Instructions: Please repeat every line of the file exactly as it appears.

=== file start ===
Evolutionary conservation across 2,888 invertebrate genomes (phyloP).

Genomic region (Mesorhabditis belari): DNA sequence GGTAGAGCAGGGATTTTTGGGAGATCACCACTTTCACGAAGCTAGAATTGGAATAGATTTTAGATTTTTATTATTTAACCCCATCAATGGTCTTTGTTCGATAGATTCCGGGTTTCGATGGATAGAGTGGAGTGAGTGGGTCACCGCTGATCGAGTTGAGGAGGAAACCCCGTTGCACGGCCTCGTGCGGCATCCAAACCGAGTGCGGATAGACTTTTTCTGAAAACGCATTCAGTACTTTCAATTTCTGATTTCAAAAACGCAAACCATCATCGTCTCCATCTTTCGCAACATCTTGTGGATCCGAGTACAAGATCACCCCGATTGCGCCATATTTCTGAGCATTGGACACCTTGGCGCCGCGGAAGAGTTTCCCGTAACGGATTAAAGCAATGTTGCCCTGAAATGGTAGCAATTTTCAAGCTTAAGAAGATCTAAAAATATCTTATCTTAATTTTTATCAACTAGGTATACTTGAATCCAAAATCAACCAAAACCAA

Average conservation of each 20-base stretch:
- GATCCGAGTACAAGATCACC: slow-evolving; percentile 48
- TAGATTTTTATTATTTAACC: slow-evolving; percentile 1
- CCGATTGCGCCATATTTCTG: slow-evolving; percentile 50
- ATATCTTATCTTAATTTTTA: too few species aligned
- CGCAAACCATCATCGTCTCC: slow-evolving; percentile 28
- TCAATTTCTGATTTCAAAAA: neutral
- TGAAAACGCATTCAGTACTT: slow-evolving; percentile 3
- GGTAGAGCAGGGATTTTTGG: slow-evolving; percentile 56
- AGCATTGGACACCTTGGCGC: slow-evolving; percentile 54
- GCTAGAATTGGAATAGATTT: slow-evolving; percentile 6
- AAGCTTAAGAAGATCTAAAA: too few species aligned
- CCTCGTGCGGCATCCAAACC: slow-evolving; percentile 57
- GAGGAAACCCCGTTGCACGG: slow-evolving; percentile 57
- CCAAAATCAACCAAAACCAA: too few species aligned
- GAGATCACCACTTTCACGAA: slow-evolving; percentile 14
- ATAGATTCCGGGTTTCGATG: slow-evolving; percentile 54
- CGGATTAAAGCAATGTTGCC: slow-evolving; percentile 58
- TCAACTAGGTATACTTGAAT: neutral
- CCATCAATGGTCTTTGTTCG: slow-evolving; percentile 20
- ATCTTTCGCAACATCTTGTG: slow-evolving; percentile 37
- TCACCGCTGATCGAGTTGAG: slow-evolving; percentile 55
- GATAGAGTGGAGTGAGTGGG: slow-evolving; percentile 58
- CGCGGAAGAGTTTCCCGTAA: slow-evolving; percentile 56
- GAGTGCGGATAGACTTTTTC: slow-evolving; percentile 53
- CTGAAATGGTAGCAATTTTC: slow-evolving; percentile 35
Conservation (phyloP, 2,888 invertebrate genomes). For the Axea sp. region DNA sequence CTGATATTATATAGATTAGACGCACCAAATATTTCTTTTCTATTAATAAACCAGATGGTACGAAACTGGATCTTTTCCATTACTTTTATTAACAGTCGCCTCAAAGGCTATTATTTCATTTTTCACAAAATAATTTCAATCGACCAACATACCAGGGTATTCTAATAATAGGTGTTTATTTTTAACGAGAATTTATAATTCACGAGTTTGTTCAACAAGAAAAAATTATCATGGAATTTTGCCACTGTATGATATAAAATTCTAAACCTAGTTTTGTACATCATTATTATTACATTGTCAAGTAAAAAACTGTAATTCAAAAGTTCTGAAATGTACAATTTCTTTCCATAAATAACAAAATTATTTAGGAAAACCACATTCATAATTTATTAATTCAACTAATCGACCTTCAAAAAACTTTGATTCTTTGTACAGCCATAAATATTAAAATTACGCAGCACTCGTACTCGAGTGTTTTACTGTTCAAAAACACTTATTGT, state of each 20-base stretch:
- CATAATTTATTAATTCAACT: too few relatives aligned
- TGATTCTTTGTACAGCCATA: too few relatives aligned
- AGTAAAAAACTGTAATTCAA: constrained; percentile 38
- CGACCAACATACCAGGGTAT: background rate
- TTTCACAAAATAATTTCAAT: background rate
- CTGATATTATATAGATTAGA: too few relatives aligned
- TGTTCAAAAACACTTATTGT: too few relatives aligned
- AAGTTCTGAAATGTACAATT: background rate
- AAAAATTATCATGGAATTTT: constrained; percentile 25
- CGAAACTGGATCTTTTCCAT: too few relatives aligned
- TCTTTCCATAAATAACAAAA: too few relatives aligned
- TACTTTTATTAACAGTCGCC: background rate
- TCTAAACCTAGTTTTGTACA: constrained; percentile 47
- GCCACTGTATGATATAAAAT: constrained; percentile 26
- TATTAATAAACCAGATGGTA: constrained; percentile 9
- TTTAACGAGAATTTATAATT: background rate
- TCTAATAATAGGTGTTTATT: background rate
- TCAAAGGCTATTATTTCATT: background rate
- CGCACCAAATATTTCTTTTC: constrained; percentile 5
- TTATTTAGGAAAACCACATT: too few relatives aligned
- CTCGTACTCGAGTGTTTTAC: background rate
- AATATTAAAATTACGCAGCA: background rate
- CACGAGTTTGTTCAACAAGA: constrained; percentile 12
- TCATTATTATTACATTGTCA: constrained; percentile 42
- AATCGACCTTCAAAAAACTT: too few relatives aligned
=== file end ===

Evolutionary conservation across 2,888 invertebrate genomes (phyloP).

Genomic region (Mesorhabditis belari): DNA sequence GGTAGAGCAGGGATTTTTGGGAGATCACCACTTTCACGAAGCTAGAATTGGAATAGATTTTAGATTTTTATTATTTAACCCCATCAATGGTCTTTGTTCGATAGATTCCGGGTTTCGATGGATAGAGTGGAGTGAGTGGGTCACCGCTGATCGAGTTGAGGAGGAAACCCCGTTGCACGGCCTCGTGCGGCATCCAAACCGAGTGCGGATAGACTTTTTCTGAAAACGCATTCAGTACTTTCAATTTCTGATTTCAAAAACGCAAACCATCATCGTCTCCATCTTTCGCAACATCTTGTGGATCCGAGTACAAGATCACCCCGATTGCGCCATATTTCTGAGCATTGGACACCTTGGCGCCGCGGAAGAGTTTCCCGTAACGGATTAAAGCAATGTTGCCCTGAAATGGTAGCAATTTTCAAGCTTAAGAAGATCTAAAAATATCTTATCTTAATTTTTATCAACTAGGTATACTTGAATCCAAAATCAACCAAAACCAA

Average conservation of each 20-base stretch:
- GATCCGAGTACAAGATCACC: slow-evolving; percentile 48
- TAGATTTTTATTATTTAACC: slow-evolving; percentile 1
- CCGATTGCGCCATATTTCTG: slow-evolving; percentile 50
- ATATCTTATCTTAATTTTTA: too few species aligned
- CGCAAACCATCATCGTCTCC: slow-evolving; percentile 28
- TCAATTTCTGATTTCAAAAA: neutral
- TGAAAACGCATTCAGTACTT: slow-evolving; percentile 3
- GGTAGAGCAGGGATTTTTGG: slow-evolving; percentile 56
- AGCATTGGACACCTTGGCGC: slow-evolving; percentile 54
- GCTAGAATTGGAATAGATTT: slow-evolving; percentile 6
- AAGCTTAAGAAGATCTAAAA: too few species aligned
- CCTCGTGCGGCATCCAAACC: slow-evolving; percentile 57
- GAGGAAACCCCGTTGCACGG: slow-evolving; percentile 57
- CCAAAATCAACCAAAACCAA: too few species aligned
- GAGATCACCACTTTCACGAA: slow-evolving; percentile 14
- ATAGATTCCGGGTTTCGATG: slow-evolving; percentile 54
- CGGATTAAAGCAATGTTGCC: slow-evolving; percentile 58
- TCAACTAGGTATACTTGAAT: neutral
- CCATCAATGGTCTTTGTTCG: slow-evolving; percentile 20
- ATCTTTCGCAACATCTTGTG: slow-evolving; percentile 37
- TCACCGCTGATCGAGTTGAG: slow-evolving; percentile 55
- GATAGAGTGGAGTGAGTGGG: slow-evolving; percentile 58
- CGCGGAAGAGTTTCCCGTAA: slow-evolving; percentile 56
- GAGTGCGGATAGACTTTTTC: slow-evolving; percentile 53
- CTGAAATGGTAGCAATTTTC: slow-evolving; percentile 35
Conservation (phyloP, 2,888 invertebrate genomes). For the Axea sp. region DNA sequence CTGATATTATATAGATTAGACGCACCAAATATTTCTTTTCTATTAATAAACCAGATGGTACGAAACTGGATCTTTTCCATTACTTTTATTAACAGTCGCCTCAAAGGCTATTATTTCATTTTTCACAAAATAATTTCAATCGACCAACATACCAGGGTATTCTAATAATAGGTGTTTATTTTTAACGAGAATTTATAATTCACGAGTTTGTTCAACAAGAAAAAATTATCATGGAATTTTGCCACTGTATGATATAAAATTCTAAACCTAGTTTTGTACATCATTATTATTACATTGTCAAGTAAAAAACTGTAATTCAAAAGTTCTGAAATGTACAATTTCTTTCCATAAATAACAAAATTATTTAGGAAAACCACATTCATAATTTATTAATTCAACTAATCGACCTTCAAAAAACTTTGATTCTTTGTACAGCCATAAATATTAAAATTACGCAGCACTCGTACTCGAGTGTTTTACTGTTCAAAAACACTTATTGT, state of each 20-base stretch:
- CATAATTTATTAATTCAACT: too few relatives aligned
- TGATTCTTTGTACAGCCATA: too few relatives aligned
- AGTAAAAAACTGTAATTCAA: constrained; percentile 38
- CGACCAACATACCAGGGTAT: background rate
- TTTCACAAAATAATTTCAAT: background rate
- CTGATATTATATAGATTAGA: too few relatives aligned
- TGTTCAAAAACACTTATTGT: too few relatives aligned
- AAGTTCTGAAATGTACAATT: background rate
- AAAAATTATCATGGAATTTT: constrained; percentile 25
- CGAAACTGGATCTTTTCCAT: too few relatives aligned
- TCTTTCCATAAATAACAAAA: too few relatives aligned
- TACTTTTATTAACAGTCGCC: background rate
- TCTAAACCTAGTTTTGTACA: constrained; percentile 47
- GCCACTGTATGATATAAAAT: constrained; percentile 26
- TATTAATAAACCAGATGGTA: constrained; percentile 9
- TTTAACGAGAATTTATAATT: background rate
- TCTAATAATAGGTGTTTATT: background rate
- TCAAAGGCTATTATTTCATT: background rate
- CGCACCAAATATTTCTTTTC: constrained; percentile 5
- TTATTTAGGAAAACCACATT: too few relatives aligned
- CTCGTACTCGAGTGTTTTAC: background rate
- AATATTAAAATTACGCAGCA: background rate
- CACGAGTTTGTTCAACAAGA: constrained; percentile 12
- TCATTATTATTACATTGTCA: constrained; percentile 42
- AATCGACCTTCAAAAAACTT: too few relatives aligned